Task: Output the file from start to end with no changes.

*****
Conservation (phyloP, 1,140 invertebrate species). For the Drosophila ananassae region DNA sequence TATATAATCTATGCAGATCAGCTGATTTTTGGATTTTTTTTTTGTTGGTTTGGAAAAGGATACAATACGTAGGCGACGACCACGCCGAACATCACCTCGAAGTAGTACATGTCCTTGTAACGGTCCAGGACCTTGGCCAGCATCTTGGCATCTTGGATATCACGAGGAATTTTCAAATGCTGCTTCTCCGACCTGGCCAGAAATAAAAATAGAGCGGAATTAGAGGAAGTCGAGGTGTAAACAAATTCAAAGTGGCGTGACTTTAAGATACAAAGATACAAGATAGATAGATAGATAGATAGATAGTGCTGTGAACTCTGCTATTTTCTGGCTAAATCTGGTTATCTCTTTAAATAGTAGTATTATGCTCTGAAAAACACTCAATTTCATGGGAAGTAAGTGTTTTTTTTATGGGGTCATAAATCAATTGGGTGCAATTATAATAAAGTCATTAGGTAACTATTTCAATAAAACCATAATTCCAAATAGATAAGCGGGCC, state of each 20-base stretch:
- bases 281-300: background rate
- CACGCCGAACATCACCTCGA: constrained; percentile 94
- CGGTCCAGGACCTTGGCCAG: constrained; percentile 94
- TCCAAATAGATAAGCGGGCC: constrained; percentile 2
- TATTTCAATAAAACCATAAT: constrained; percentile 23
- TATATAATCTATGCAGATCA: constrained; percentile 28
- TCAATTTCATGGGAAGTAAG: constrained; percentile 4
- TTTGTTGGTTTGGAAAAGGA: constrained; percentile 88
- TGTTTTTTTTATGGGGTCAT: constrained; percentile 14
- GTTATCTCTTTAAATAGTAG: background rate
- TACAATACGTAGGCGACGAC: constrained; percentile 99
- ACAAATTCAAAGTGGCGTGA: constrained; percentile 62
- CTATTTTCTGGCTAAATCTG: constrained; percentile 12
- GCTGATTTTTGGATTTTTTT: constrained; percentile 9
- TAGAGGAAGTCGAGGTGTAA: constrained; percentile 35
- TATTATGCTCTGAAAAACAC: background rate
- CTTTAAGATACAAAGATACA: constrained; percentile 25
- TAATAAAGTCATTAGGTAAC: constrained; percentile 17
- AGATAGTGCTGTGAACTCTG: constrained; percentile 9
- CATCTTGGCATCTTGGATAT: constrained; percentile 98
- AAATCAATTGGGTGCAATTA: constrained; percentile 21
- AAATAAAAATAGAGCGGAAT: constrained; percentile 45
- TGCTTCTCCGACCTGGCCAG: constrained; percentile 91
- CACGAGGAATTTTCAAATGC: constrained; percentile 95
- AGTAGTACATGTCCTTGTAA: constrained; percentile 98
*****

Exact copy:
Conservation (phyloP, 1,140 invertebrate species). For the Drosophila ananassae region DNA sequence TATATAATCTATGCAGATCAGCTGATTTTTGGATTTTTTTTTTGTTGGTTTGGAAAAGGATACAATACGTAGGCGACGACCACGCCGAACATCACCTCGAAGTAGTACATGTCCTTGTAACGGTCCAGGACCTTGGCCAGCATCTTGGCATCTTGGATATCACGAGGAATTTTCAAATGCTGCTTCTCCGACCTGGCCAGAAATAAAAATAGAGCGGAATTAGAGGAAGTCGAGGTGTAAACAAATTCAAAGTGGCGTGACTTTAAGATACAAAGATACAAGATAGATAGATAGATAGATAGATAGTGCTGTGAACTCTGCTATTTTCTGGCTAAATCTGGTTATCTCTTTAAATAGTAGTATTATGCTCTGAAAAACACTCAATTTCATGGGAAGTAAGTGTTTTTTTTATGGGGTCATAAATCAATTGGGTGCAATTATAATAAAGTCATTAGGTAACTATTTCAATAAAACCATAATTCCAAATAGATAAGCGGGCC, state of each 20-base stretch:
- bases 281-300: background rate
- CACGCCGAACATCACCTCGA: constrained; percentile 94
- CGGTCCAGGACCTTGGCCAG: constrained; percentile 94
- TCCAAATAGATAAGCGGGCC: constrained; percentile 2
- TATTTCAATAAAACCATAAT: constrained; percentile 23
- TATATAATCTATGCAGATCA: constrained; percentile 28
- TCAATTTCATGGGAAGTAAG: constrained; percentile 4
- TTTGTTGGTTTGGAAAAGGA: constrained; percentile 88
- TGTTTTTTTTATGGGGTCAT: constrained; percentile 14
- GTTATCTCTTTAAATAGTAG: background rate
- TACAATACGTAGGCGACGAC: constrained; percentile 99
- ACAAATTCAAAGTGGCGTGA: constrained; percentile 62
- CTATTTTCTGGCTAAATCTG: constrained; percentile 12
- GCTGATTTTTGGATTTTTTT: constrained; percentile 9
- TAGAGGAAGTCGAGGTGTAA: constrained; percentile 35
- TATTATGCTCTGAAAAACAC: background rate
- CTTTAAGATACAAAGATACA: constrained; percentile 25
- TAATAAAGTCATTAGGTAAC: constrained; percentile 17
- AGATAGTGCTGTGAACTCTG: constrained; percentile 9
- CATCTTGGCATCTTGGATAT: constrained; percentile 98
- AAATCAATTGGGTGCAATTA: constrained; percentile 21
- AAATAAAAATAGAGCGGAAT: constrained; percentile 45
- TGCTTCTCCGACCTGGCCAG: constrained; percentile 91
- CACGAGGAATTTTCAAATGC: constrained; percentile 95
- AGTAGTACATGTCCTTGTAA: constrained; percentile 98